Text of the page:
Wet sieving and magnetic separation of grain mixtures to minimize secondary waste in the decommissioning of nuclear facilities Subproject: Experiments with non-radioactive materials (NaMaSK)

One method for the deconstruction of a reactor pressure vessel and its internals is the Water Abrasive Suspension Cutting (WASS) process, in which steel materials are cut with a special high-pressure water jet. This process offers many technical advantages but it has a major disadvantage as additional secondary waste arises. Due to the addition of abrasive, the WASS process produces a waste mixture of inactive abrasive particles and radioactive steel particles (activated by neutron radiation) when dismantling steel components of nuclear facilities. However, the amounts of secondary waste generated in this way are considerable.

The NaMaSK system invented by Karlsruhe Institute of Technology (KIT) intends to separate the WASS cut waste mixture of inactive abrasive particles and radioactive steel particles by sieving, removing the small particles and then treating the resulting coarse fraction in the sieve with a magnetic filter. This treatment creates a selected abrasive which can be reused in the WASS process for a new cut. The reuse of the abrasive should reduce the secondary waste by 50-75%. The proposed research project of KIT will also test the application of corrosion inhibitors with subsequent processing of the grain mixtures, thus enabling the cutting of ferritic steels. For testing the NaMaSK method, WASS cuts with selected nonradioactive austenitic and ferritic steel grades will be performed. Thereafter, the individual process steps, such as sieving, filtration and magnetic separation have to be improved. Then all process steps will be carried out together to determine which percentage of reuse can be achieved. In addition, experiments with radioactive samples are planned in the controlled area of KIT´s Institute for Nuclear Waste Disposal (INE).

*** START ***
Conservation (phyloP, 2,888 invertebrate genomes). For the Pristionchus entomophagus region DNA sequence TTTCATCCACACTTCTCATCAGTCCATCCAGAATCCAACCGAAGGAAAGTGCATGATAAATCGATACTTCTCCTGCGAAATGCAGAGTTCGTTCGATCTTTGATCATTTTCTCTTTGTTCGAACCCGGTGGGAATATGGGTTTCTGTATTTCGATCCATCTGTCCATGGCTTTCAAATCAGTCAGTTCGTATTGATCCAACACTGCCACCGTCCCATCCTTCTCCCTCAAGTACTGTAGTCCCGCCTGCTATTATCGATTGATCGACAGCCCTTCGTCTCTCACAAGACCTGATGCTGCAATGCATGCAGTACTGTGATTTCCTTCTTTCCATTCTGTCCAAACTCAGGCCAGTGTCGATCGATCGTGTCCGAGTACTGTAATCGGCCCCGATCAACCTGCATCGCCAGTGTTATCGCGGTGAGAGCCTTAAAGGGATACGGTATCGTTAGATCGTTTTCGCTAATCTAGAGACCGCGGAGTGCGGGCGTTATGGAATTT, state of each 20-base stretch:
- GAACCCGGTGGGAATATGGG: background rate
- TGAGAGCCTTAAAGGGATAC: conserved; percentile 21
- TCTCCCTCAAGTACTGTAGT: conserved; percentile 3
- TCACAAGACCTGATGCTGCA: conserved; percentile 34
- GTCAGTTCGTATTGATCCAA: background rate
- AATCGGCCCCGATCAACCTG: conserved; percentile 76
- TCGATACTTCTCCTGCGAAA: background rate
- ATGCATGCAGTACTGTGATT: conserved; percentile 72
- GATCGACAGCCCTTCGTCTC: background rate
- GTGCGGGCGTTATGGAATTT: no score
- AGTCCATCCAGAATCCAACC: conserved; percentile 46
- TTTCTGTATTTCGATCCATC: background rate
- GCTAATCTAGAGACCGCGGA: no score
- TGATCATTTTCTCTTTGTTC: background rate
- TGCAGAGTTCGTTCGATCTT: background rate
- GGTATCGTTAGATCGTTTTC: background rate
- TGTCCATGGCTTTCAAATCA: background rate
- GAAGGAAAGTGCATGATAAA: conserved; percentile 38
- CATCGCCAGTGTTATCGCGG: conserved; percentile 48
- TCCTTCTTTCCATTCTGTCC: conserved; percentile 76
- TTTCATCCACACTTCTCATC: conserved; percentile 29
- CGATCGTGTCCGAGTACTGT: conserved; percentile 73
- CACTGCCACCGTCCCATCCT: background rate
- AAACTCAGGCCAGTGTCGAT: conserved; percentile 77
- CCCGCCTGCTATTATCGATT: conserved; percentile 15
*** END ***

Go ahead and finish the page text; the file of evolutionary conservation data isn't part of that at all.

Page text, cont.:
The radioactive samples will be produced in the nuclear plant in Philippsburg (KKP) and the Orano GmbH will be responsible for production, packaging and transport of the radioactive samples.